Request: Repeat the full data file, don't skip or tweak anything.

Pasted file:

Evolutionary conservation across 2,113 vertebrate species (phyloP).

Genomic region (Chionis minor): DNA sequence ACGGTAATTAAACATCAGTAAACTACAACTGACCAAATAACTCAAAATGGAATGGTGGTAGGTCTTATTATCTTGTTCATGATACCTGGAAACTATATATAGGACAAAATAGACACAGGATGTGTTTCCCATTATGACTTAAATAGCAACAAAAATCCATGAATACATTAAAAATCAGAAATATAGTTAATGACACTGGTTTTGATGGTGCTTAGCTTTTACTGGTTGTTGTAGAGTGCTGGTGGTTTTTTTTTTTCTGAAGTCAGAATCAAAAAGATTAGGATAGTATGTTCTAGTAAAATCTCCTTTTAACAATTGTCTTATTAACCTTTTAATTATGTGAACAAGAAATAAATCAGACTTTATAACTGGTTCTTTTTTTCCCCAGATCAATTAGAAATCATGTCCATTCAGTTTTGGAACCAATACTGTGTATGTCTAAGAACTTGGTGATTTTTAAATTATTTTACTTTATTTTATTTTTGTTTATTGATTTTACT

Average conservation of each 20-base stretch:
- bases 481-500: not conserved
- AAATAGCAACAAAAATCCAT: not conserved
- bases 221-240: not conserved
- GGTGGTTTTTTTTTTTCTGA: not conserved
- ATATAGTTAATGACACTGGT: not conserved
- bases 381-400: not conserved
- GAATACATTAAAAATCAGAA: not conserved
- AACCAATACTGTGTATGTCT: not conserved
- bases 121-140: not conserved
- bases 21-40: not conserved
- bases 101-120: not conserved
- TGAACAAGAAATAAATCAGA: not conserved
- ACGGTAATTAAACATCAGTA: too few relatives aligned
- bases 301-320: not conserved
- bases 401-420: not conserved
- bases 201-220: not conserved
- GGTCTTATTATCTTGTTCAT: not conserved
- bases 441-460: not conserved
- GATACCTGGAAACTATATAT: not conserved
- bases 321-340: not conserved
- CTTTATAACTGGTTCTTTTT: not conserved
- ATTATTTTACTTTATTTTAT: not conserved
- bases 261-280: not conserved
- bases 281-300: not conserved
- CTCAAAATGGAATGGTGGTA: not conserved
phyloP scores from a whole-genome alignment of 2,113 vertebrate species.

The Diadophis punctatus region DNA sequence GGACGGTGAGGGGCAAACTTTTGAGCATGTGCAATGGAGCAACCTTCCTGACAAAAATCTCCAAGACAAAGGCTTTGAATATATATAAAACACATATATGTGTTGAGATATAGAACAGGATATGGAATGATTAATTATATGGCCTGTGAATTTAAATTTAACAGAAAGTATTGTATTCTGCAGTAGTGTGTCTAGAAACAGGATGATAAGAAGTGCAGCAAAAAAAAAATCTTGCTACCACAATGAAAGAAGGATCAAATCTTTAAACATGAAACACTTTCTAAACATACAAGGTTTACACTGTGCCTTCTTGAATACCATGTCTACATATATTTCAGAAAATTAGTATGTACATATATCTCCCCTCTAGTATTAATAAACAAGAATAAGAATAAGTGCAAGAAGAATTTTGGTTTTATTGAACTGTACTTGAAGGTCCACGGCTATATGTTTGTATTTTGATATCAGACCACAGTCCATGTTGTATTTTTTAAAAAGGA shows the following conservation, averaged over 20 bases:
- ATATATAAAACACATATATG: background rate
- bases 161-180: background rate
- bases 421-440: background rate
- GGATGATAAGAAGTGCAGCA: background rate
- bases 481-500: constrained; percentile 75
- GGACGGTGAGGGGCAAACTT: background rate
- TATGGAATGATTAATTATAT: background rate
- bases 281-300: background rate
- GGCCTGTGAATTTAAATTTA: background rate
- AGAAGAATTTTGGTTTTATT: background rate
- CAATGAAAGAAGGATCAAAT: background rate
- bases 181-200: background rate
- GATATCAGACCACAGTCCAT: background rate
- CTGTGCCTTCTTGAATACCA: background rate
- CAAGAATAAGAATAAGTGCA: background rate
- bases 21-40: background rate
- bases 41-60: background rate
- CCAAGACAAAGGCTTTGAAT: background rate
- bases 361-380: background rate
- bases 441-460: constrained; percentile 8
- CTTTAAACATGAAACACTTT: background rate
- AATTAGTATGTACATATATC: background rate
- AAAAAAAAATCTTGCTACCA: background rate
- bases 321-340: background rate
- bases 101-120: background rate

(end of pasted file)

Evolutionary conservation across 2,113 vertebrate species (phyloP).

Genomic region (Chionis minor): DNA sequence ACGGTAATTAAACATCAGTAAACTACAACTGACCAAATAACTCAAAATGGAATGGTGGTAGGTCTTATTATCTTGTTCATGATACCTGGAAACTATATATAGGACAAAATAGACACAGGATGTGTTTCCCATTATGACTTAAATAGCAACAAAAATCCATGAATACATTAAAAATCAGAAATATAGTTAATGACACTGGTTTTGATGGTGCTTAGCTTTTACTGGTTGTTGTAGAGTGCTGGTGGTTTTTTTTTTTCTGAAGTCAGAATCAAAAAGATTAGGATAGTATGTTCTAGTAAAATCTCCTTTTAACAATTGTCTTATTAACCTTTTAATTATGTGAACAAGAAATAAATCAGACTTTATAACTGGTTCTTTTTTTCCCCAGATCAATTAGAAATCATGTCCATTCAGTTTTGGAACCAATACTGTGTATGTCTAAGAACTTGGTGATTTTTAAATTATTTTACTTTATTTTATTTTTGTTTATTGATTTTACT

Average conservation of each 20-base stretch:
- bases 481-500: not conserved
- AAATAGCAACAAAAATCCAT: not conserved
- bases 221-240: not conserved
- GGTGGTTTTTTTTTTTCTGA: not conserved
- ATATAGTTAATGACACTGGT: not conserved
- bases 381-400: not conserved
- GAATACATTAAAAATCAGAA: not conserved
- AACCAATACTGTGTATGTCT: not conserved
- bases 121-140: not conserved
- bases 21-40: not conserved
- bases 101-120: not conserved
- TGAACAAGAAATAAATCAGA: not conserved
- ACGGTAATTAAACATCAGTA: too few relatives aligned
- bases 301-320: not conserved
- bases 401-420: not conserved
- bases 201-220: not conserved
- GGTCTTATTATCTTGTTCAT: not conserved
- bases 441-460: not conserved
- GATACCTGGAAACTATATAT: not conserved
- bases 321-340: not conserved
- CTTTATAACTGGTTCTTTTT: not conserved
- ATTATTTTACTTTATTTTAT: not conserved
- bases 261-280: not conserved
- bases 281-300: not conserved
- CTCAAAATGGAATGGTGGTA: not conserved
phyloP scores from a whole-genome alignment of 2,113 vertebrate species.

The Diadophis punctatus region DNA sequence GGACGGTGAGGGGCAAACTTTTGAGCATGTGCAATGGAGCAACCTTCCTGACAAAAATCTCCAAGACAAAGGCTTTGAATATATATAAAACACATATATGTGTTGAGATATAGAACAGGATATGGAATGATTAATTATATGGCCTGTGAATTTAAATTTAACAGAAAGTATTGTATTCTGCAGTAGTGTGTCTAGAAACAGGATGATAAGAAGTGCAGCAAAAAAAAAATCTTGCTACCACAATGAAAGAAGGATCAAATCTTTAAACATGAAACACTTTCTAAACATACAAGGTTTACACTGTGCCTTCTTGAATACCATGTCTACATATATTTCAGAAAATTAGTATGTACATATATCTCCCCTCTAGTATTAATAAACAAGAATAAGAATAAGTGCAAGAAGAATTTTGGTTTTATTGAACTGTACTTGAAGGTCCACGGCTATATGTTTGTATTTTGATATCAGACCACAGTCCATGTTGTATTTTTTAAAAAGGA shows the following conservation, averaged over 20 bases:
- ATATATAAAACACATATATG: background rate
- bases 161-180: background rate
- bases 421-440: background rate
- GGATGATAAGAAGTGCAGCA: background rate
- bases 481-500: constrained; percentile 75
- GGACGGTGAGGGGCAAACTT: background rate
- TATGGAATGATTAATTATAT: background rate
- bases 281-300: background rate
- GGCCTGTGAATTTAAATTTA: background rate
- AGAAGAATTTTGGTTTTATT: background rate
- CAATGAAAGAAGGATCAAAT: background rate
- bases 181-200: background rate
- GATATCAGACCACAGTCCAT: background rate
- CTGTGCCTTCTTGAATACCA: background rate
- CAAGAATAAGAATAAGTGCA: background rate
- bases 21-40: background rate
- bases 41-60: background rate
- CCAAGACAAAGGCTTTGAAT: background rate
- bases 361-380: background rate
- bases 441-460: constrained; percentile 8
- CTTTAAACATGAAACACTTT: background rate
- AATTAGTATGTACATATATC: background rate
- AAAAAAAAATCTTGCTACCA: background rate
- bases 321-340: background rate
- bases 101-120: background rate